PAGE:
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UPDATE 2-NYC's Bloomberg opposes gas drilling in watershed

(Adds Albany protests)

* New York mayor lends political heft to drilling opponents

* Dueling protesters argue for, against the industry

ALBANY, N.Y., Jan 25 (Reuters) - New York City Mayor Michael Bloomberg issued his most forceful statements to date opposing natural gas drilling in the city’s upstate watershed on Monday, in a boost for anti-drilling protesters amid competing rallies in the state capital.

Bloomberg’s Department of Environmental Protection previously urged the state to ban shale gas drilling in the city’s watershed. But Bloomberg had yet to add his personal political heft to the debate, relying on aides instead.

“The consequences are so severe that it is not a risk that I think we should run. I do not think that we should allow fractured drilling anywhere near our water supply,” Bloomberg told reporters.

Natural gas companies have created a drilling boom in Pennsylvania with a technique known as hydraulic fracturing and want to expand their operations into New York state.

The Marcellus Shale formation underlying both states holds the promise of providing the United States with a valuable domestic energy source. But environmental concerns that drilling contaminates drinking water have created regulatory risk for the industry.

The city on Monday sought a permit from the state to acquire additional land to protect its watershed, an unfiltered source of drinking water for some 9 million people. The city watershed accounts for 6 percent of the shale area in New York state.

New York Governor David Paterson, facing a $7.4 billion deficit, proposed opening the Marcellus Shale to hydraulic fracturing, in which a combination of chemicals, sand and water are blasted through rock to free trapped gas.

The natural gas industry argues that drilling poses no risk to drinking water. But opponents say toxic fracking chemicals are contaminating drinking water, citing numerous reports of private wells near gas installations where water is discolored, foul-tasting or even flammable.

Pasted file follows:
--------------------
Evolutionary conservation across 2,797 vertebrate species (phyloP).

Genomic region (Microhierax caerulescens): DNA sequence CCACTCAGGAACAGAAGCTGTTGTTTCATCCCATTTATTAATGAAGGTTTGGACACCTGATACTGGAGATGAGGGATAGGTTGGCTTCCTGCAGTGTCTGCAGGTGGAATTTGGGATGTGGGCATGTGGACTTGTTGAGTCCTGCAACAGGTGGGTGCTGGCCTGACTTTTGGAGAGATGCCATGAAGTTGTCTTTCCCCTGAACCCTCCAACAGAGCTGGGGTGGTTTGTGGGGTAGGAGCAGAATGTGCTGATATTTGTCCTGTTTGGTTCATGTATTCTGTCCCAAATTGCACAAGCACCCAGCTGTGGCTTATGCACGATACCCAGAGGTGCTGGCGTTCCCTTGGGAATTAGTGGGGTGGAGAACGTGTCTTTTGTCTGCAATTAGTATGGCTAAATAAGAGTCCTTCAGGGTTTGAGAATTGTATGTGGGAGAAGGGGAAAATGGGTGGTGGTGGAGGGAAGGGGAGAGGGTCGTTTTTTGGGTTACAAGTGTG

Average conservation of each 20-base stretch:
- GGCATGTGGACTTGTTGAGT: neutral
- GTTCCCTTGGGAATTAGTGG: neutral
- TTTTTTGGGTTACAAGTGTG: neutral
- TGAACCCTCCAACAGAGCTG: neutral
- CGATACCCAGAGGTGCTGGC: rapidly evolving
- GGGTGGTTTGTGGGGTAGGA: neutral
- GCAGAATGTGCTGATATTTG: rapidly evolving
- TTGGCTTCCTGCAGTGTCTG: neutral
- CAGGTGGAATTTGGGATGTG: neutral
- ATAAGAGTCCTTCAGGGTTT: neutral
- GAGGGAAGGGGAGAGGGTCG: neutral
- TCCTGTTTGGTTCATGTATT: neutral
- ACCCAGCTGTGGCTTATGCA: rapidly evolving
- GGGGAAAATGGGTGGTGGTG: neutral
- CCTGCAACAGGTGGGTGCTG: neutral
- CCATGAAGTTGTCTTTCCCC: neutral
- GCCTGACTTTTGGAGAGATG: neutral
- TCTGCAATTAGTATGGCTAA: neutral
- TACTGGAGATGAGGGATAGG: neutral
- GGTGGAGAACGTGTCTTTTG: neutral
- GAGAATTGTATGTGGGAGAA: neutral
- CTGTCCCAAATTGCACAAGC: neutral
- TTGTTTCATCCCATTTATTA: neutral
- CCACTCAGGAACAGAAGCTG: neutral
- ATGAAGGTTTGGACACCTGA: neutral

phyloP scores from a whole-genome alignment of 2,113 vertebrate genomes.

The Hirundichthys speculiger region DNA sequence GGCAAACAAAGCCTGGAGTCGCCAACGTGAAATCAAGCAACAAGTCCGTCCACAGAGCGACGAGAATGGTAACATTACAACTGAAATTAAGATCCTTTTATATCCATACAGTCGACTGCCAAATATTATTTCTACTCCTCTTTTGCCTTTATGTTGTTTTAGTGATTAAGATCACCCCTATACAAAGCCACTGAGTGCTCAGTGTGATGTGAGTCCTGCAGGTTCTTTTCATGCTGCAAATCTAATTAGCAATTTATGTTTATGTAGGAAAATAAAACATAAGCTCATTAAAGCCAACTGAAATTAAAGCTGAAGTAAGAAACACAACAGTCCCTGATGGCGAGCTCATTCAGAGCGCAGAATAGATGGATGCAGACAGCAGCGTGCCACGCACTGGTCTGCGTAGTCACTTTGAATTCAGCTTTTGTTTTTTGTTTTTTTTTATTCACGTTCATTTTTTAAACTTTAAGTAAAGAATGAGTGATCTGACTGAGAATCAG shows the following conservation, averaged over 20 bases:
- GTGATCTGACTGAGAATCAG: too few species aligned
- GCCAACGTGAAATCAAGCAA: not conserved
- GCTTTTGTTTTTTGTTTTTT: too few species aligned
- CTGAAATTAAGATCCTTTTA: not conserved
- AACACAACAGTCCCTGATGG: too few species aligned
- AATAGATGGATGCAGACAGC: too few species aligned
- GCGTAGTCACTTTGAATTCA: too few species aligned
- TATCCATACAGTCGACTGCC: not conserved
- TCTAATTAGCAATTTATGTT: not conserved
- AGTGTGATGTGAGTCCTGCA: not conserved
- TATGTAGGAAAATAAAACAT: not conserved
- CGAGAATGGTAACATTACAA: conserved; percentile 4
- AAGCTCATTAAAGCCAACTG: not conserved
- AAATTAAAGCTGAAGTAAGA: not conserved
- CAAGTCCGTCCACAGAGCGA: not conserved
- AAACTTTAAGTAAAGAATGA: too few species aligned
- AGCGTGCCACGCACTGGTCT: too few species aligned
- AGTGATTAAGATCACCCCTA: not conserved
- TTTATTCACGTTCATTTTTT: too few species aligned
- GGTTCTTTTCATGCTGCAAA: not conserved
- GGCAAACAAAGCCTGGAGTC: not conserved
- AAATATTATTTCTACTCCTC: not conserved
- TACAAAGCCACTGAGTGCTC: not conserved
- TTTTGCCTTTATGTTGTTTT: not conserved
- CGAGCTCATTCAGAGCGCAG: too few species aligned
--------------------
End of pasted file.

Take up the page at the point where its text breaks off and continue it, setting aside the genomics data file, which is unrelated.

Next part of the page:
INDUSTRY VS. ENVIRONMENTALISTS

Bloomberg’s comments came as more than 1,000 people attended dueling rallies on either side of the Capitol building.

Holding up signs that read “It’s Safe, It’s Green, It’s Our Future” and “Drill Baby Drill,” some 700 landowners stood in the pouring rain to make the case that gas drilling would create jobs and bring revenue to economically depressed parts of the state.

The rally, organized by industry group Independent Oil and Gas Association of New York State, did not address drilling in the watershed.

“We’re the ones who own the land, we have to live on it, and we want to be able to use it for what we originally bought it for,” said Drew Griffin, a member of the pro-drilling Joint Landowners Coalition. “This is America’s fuel, it’s America’s future.”

At a competing rally organized by environmental groups, about 600 people -- many of whom arrived by bus from New York City -- said the industry was putting profits ahead of safety and waved signs reading “You Can’t Drink Money” and “Water: Our Best Resource.”

“We can’t let the gleam of potential profits leave us with a legacy of polluted water and industrialized landscapes,” said Wes Gillingham, program director of Catskill Mountainkeeper.

The city and the U.S. Environmental Protection Agency have called on the state to exempt the watershed from drilling, even as Chesapeake Energy CHK.N, the only gas company that holds leases in the watersheds, has said publicly it does not intend to drill there. (Additional reporting by Elizabeth Flood Morrow and Joan Gralla; Writing by Daniel Trotta; Editing by Dan Grebler)

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